Day after day dozens of disconcerting pictures of the lockdown and its impact come up. One begins to think about the odds that the people who are suffering have had in landing in the situations as those seen in the photographs. The inequality among people is alarming.
In this week here are the kind of events happening in India – a cyclone hitting the Eastern coast displacing people in Odisha, West Bengal and Andhra Pradesh; floods in Assam and other North Eastern States; a massive locust attack across Rajasthan, Madhya Pradesh and Maharashtra; and over 40 workers’ special trains lose their way on the rail network and do not reach their destinations. The situation of workers remains a story of misery and tragedy all through.
It rained heavily in the evening. For the first time since the leg surgery I went for a walk in Cubbon Park. I walked five kilometers – the usual perimeter that I do several loops of, on weekly runs. As I rode on a friend’s bike to the park, I saw the city as I usually did, after eight weeks of being completely cut off from it. There is litter piled up along the Cantonment Railway Station entrance. The park appeared fresh and quiet from the long absence of people.
For those who worked in the city, their faith has been dented. Those who left it, disappointed in its ability to hold them safe, will probably have empty days in their hometowns to recover from this striking turn that life has taken for them and process this disappointment. The city has abandoned them. Will they feel welcome to return or be compelled to retrace their steps back when the pandemic has passed? The workers left in the worst of their situations – hungry, scared and abandoned. The floor for worse circumstances could not have fallen any further in terms of human dignity. For those who have lived through this, they have lived the worst. What will make them get on the road to the city again? Denied of the status and care they deserved, the choice has been made for now. The city of 2020 is not home and does not seem to be the route to upward mobility.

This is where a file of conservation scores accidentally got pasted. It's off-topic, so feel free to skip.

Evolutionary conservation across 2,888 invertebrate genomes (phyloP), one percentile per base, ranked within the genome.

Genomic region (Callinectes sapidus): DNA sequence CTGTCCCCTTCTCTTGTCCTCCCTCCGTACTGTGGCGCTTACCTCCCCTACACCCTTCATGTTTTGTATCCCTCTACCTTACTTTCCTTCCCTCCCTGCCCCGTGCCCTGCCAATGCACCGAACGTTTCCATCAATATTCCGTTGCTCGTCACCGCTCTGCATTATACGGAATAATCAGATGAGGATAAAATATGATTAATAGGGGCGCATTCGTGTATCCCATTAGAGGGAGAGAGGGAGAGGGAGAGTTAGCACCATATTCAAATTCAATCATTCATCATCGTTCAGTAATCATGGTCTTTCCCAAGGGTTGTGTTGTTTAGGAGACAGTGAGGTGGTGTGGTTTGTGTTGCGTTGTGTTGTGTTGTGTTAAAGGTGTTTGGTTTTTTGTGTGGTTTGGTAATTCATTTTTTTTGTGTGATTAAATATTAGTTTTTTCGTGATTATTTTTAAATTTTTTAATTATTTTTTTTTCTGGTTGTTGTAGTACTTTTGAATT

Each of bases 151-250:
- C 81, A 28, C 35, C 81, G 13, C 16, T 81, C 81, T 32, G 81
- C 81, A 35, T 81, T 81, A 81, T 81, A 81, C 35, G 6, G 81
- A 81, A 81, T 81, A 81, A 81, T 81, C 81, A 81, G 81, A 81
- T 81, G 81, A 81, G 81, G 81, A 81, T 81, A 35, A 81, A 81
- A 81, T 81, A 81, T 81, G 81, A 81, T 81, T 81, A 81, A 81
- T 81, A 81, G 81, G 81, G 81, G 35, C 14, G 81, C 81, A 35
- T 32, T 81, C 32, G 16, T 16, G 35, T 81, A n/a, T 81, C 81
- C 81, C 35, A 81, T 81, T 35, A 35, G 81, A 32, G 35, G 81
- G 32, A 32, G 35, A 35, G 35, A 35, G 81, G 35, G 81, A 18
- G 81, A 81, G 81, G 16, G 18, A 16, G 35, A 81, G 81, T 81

There is a constant meaning making effort going on through the pandemic. As we make sense of the situation and its consequences, mistakes are being laid bare. There are plenty of them. Many governments have responded remarkably well and tried their best to mitigate the impact of the virus. Yet, it has fallen short in many nations. Where do we go from here? Meaning making and lessons gathering must continue for every aspect of our lives as citizens, community members and individuals. Only then, can we hope to build back better. Much of India prefers denial right now.
2 thoughts on “Day 63: A chain of disasters”
I admire the hopeful note you keep aspiring to in these posts. Denial is insidious at this stage even in nations where the response has been reasonably effective. Serious cracks in societal systems are being exposed—here it is in our abysmal care for the elderly and inhumane conditions in sectors that employ (no surprise) migrant workers. Thank you again for sharing your observations and good to hear you are finally getting out of the house and, soon, the city.
I guess we make do with what we have. 🙂 Thanks for reading and for all the encouragement J! As always.